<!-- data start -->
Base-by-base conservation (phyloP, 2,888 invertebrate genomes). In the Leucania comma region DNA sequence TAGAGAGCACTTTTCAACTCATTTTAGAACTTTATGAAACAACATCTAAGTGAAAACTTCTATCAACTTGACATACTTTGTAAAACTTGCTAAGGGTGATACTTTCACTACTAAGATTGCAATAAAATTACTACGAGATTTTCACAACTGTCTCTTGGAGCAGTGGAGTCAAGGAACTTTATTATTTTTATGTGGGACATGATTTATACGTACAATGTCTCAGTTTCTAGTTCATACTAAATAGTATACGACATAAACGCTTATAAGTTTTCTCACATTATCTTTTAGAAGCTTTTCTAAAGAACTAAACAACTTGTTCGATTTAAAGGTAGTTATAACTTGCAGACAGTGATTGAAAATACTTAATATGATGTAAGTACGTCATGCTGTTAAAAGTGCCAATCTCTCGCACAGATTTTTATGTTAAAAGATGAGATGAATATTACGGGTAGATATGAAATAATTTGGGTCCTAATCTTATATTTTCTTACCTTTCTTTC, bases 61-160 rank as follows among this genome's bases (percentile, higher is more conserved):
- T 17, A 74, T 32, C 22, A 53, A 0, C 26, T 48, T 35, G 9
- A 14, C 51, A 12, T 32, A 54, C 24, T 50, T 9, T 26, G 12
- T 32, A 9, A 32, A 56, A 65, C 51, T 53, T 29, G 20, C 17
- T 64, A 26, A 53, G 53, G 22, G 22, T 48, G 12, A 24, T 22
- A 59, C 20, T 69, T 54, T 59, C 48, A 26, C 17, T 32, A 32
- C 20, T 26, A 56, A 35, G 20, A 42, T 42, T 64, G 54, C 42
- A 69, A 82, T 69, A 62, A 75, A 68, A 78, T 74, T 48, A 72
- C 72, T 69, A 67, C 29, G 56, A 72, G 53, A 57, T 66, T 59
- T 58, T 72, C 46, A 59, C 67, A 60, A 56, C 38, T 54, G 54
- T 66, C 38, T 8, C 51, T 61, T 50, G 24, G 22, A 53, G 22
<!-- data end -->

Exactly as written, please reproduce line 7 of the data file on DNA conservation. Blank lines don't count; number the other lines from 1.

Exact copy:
- C 20, T 26, A 56, A 35, G 20, A 42, T 42, T 64, G 54, C 42